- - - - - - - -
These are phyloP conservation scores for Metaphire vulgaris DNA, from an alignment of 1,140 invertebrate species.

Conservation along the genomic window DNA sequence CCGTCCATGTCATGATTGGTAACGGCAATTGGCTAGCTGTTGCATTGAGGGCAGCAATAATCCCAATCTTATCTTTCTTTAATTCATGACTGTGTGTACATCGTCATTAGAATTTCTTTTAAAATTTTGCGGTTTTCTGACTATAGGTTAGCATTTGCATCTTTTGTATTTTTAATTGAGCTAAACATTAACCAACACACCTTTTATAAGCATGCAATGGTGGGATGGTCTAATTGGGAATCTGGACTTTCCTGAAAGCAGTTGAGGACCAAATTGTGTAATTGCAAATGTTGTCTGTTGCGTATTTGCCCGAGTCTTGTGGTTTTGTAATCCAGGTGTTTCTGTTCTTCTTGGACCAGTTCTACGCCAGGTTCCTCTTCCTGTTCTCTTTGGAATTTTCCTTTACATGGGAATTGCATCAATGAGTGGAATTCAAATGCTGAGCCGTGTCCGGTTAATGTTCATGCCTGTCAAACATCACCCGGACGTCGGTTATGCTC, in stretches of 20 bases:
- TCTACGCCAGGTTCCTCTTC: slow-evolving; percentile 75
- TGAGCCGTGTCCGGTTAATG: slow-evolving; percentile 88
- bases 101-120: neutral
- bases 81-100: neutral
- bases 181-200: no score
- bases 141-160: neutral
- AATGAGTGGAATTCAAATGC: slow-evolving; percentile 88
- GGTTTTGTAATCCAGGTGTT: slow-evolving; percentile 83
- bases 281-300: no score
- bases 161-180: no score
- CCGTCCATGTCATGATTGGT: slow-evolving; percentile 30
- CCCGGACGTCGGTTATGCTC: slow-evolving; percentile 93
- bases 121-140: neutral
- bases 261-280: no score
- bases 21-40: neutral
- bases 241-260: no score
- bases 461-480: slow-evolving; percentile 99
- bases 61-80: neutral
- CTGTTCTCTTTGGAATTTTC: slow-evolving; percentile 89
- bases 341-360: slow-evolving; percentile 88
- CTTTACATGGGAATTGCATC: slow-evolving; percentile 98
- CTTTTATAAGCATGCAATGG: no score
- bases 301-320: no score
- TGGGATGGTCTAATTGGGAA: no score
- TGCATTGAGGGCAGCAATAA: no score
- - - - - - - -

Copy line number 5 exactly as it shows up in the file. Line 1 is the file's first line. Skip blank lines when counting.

- bases 101-120: neutral